Social Media Detox: A Mental Health Awareness Month Challenge

May 10, 2024

May is Mental Health Awareness Month, and some people are going on a social media detox challenge to observe it. There are many people today who are addicted to social media. However, it is safe to say many of us get a dopamine hit from being on it. This is precisely why doing a social media detox is a perfect challenge for Mental Health Awareness Month. It will help you better understand how it feels to quit something you are used to doing. If you radically change your routine, it can also help you gain insight into your own mental health and how social media impacts it. Once the challenge is over, you can share what you learned during the detox with your friends.

an image of a phone placed on top of a laptop
Going on a social media detox is one of the challenges proposed for Mental Health Awareness Month

The Impact of Social Media and Mental Health

While social media can have a positive impact on overall mental health, it also poses some risks to the mental health of the person using it. Research by Andreassen et al. (2016) has linked more frequent visits to social media sites with an increase in depressive symptoms, social isolation, and exposure to bullying. In some cases, this study found that social media replaces social interaction instead of complementing it.

Social media exposes us to the influences of our peers and the people we look up to. This can be a good influence, but it can also push us to use substances, participate in behavior that does not promote wellness, and feel inadequate. We can’t always control what we see on social media, as our friends may repost what their friends of friends are posting. Social media can be triggering and upsetting. It gives us the illusion of being more connected to our friends and peers than we truly are. Therefore, this May, we are encouraged to participate in a detox to reevaluate our relationship with social media.

If you feel that you struggle with anxiety, due to the overuse of social media or any other reason, the best solution is to consult with experts from one of the top anxiety treatment centers in Arkansas.

a person looking through social media
Higher social media use is linked to an increase in depression symptoms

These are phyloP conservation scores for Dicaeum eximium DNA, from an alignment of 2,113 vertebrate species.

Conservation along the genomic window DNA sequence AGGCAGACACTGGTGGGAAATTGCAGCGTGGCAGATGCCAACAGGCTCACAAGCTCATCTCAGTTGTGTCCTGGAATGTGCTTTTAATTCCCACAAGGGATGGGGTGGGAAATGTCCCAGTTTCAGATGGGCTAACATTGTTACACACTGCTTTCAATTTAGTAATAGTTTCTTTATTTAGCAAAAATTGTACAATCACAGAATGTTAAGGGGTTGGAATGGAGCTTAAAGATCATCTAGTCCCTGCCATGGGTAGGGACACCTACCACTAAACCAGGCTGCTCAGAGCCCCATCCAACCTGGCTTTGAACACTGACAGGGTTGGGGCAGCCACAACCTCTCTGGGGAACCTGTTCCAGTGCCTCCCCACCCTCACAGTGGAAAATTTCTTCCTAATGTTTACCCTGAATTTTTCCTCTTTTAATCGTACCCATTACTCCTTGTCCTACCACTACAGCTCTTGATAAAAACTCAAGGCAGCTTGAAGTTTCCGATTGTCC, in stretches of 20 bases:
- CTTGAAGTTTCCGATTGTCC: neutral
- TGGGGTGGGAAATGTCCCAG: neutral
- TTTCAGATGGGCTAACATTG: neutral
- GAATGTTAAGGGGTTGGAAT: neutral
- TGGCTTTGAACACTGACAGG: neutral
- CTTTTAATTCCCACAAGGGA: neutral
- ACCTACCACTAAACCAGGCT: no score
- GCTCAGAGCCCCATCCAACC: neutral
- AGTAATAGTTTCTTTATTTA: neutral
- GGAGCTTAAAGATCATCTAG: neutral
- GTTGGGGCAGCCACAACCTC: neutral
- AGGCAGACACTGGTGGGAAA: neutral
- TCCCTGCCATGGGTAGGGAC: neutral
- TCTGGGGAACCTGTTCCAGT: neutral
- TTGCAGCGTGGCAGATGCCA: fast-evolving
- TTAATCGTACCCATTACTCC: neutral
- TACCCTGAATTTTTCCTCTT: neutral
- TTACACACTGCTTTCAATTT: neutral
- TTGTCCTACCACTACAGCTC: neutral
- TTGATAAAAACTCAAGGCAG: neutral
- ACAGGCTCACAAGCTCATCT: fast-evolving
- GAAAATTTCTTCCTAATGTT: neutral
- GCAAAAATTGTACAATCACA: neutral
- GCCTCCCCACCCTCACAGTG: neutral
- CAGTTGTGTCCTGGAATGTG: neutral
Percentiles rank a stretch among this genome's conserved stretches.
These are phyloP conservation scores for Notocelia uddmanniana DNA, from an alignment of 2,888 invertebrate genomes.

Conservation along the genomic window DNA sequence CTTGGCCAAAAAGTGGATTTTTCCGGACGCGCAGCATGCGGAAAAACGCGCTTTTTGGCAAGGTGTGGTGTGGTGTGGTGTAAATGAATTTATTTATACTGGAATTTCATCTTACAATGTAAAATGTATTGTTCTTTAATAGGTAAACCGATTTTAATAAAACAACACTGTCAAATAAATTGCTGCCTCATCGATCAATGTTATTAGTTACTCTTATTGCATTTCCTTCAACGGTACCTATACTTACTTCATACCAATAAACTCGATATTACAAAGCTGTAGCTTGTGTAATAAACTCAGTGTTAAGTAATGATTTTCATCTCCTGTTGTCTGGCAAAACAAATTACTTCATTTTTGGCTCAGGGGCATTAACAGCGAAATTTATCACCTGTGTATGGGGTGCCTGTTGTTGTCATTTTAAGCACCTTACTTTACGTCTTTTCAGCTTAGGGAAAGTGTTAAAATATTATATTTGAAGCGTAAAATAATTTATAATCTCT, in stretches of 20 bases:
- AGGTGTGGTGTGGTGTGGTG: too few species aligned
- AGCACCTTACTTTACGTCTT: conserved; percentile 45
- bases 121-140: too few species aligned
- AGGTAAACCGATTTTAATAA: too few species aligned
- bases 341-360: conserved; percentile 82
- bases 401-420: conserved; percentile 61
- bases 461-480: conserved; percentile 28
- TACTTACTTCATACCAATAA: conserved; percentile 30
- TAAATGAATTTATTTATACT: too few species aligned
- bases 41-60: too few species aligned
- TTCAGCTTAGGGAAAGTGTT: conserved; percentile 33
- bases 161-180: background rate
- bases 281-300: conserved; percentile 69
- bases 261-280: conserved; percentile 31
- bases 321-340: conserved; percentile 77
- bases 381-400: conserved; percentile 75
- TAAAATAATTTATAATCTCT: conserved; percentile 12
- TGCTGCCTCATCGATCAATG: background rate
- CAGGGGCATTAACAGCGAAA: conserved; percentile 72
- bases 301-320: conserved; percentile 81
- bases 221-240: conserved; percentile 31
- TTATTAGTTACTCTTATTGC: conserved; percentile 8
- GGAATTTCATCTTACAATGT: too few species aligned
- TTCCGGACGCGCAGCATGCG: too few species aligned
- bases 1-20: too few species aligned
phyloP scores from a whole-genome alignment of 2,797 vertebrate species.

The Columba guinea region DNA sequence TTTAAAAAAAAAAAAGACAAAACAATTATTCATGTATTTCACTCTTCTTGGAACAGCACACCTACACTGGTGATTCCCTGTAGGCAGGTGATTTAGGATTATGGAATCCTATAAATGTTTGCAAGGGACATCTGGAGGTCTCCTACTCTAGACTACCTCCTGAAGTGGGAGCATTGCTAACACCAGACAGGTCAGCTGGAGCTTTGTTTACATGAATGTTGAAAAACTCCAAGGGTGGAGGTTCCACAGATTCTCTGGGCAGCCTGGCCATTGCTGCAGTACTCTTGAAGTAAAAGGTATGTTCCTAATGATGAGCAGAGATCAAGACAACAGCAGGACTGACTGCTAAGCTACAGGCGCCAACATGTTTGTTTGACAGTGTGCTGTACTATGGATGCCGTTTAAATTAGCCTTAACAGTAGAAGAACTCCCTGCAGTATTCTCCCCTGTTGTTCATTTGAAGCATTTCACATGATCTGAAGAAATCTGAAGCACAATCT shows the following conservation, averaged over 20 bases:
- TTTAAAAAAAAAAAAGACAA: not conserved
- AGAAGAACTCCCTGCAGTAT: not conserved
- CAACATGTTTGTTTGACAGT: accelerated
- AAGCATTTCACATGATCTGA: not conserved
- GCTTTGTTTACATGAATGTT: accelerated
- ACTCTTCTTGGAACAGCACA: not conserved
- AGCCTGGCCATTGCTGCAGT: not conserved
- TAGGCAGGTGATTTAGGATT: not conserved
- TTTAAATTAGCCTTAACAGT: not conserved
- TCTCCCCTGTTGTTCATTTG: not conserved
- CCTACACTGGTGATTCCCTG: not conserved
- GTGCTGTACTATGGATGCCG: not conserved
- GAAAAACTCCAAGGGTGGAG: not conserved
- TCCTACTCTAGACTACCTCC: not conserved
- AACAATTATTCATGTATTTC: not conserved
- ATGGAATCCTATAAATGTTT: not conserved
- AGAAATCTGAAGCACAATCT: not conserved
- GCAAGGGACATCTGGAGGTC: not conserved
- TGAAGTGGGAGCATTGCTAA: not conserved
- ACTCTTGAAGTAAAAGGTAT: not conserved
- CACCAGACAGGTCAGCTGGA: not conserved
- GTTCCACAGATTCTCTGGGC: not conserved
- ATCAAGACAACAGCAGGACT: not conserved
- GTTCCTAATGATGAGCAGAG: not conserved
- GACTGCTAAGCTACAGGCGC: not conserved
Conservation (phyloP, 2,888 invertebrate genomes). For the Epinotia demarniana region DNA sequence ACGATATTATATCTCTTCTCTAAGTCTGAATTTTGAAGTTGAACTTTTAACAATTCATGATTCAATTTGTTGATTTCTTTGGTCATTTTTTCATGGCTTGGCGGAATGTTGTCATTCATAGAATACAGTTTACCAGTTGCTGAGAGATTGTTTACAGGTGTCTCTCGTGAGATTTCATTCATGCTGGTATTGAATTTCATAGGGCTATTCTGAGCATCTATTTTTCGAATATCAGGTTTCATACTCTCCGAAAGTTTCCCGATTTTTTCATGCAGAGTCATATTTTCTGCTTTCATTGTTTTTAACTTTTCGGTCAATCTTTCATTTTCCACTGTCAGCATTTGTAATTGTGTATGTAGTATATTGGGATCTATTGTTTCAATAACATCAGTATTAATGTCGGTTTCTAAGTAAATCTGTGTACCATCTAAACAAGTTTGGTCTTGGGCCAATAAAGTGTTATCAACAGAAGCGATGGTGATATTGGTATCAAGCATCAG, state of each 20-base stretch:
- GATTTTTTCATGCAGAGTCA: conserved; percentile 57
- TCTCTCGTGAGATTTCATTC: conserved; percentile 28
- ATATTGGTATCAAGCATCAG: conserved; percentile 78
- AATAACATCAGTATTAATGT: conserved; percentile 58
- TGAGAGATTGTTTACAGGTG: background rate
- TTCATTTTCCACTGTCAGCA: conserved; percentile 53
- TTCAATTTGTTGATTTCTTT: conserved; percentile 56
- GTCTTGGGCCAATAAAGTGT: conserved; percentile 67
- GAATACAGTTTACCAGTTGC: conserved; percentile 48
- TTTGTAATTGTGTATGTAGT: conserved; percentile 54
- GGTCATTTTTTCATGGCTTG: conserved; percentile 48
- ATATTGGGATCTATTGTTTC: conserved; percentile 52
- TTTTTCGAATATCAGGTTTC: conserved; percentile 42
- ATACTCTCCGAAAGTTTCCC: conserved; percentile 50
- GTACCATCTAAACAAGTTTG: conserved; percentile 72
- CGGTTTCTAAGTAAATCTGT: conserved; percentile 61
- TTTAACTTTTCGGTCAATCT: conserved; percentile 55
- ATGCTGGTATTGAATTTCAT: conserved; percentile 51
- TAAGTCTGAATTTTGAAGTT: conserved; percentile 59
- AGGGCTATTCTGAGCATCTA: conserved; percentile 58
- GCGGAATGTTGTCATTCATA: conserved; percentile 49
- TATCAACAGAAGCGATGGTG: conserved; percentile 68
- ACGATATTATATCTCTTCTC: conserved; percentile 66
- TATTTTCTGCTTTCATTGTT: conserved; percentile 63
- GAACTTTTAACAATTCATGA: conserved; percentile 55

Social Media and Anxiety

Social media can cause or increase the feeling of anxiety by encouraging constant comparison with others, leading to feelings of inadequacy. The pressure to maintain an ideal online persona can be overwhelming, and the fear of missing out (FOMO) exacerbates stress. Additionally, the incessant need to check updates can disrupt daily routines and sleep patterns, further contributing to anxiety.

Social Media and Depression

Social media use can contribute to depression by exposing users to negative interactions and cyberbullying. Seeing others’ seemingly perfect lives can lead to feelings of loneliness and low self-worth. The lack of face-to-face interaction and the addictive nature of social platforms can also decrease overall life satisfaction, increasing the risk of developing depressive symptoms.

If you feel the symptoms of anxiety or depression caused by the overuse of social media, there are various mental health treatment programs that can help you deal with the issue.

Benefits of a Social Media Detox

People who go through a detox often find that they sleep better, have fewer anxiety symptoms, and have more energy to complete their tasks for the day.

Some of the benefits of doing a social media detox include:

  • Spending more time outdoors, in nature, or in community centers
  • Spending more quality time in person with our loved ones
  • Investing some time and effort in hobbies that do not involve screens
  • Better quality of sleep, as deeper sleep has been associated with suspending your use of screens a few hours before your bedtime
  • Observing firsthand your mood and behavior when you do not use social media
  • Getting the chance to reevaluate your relationship with social media
  • Increasing your ability to focus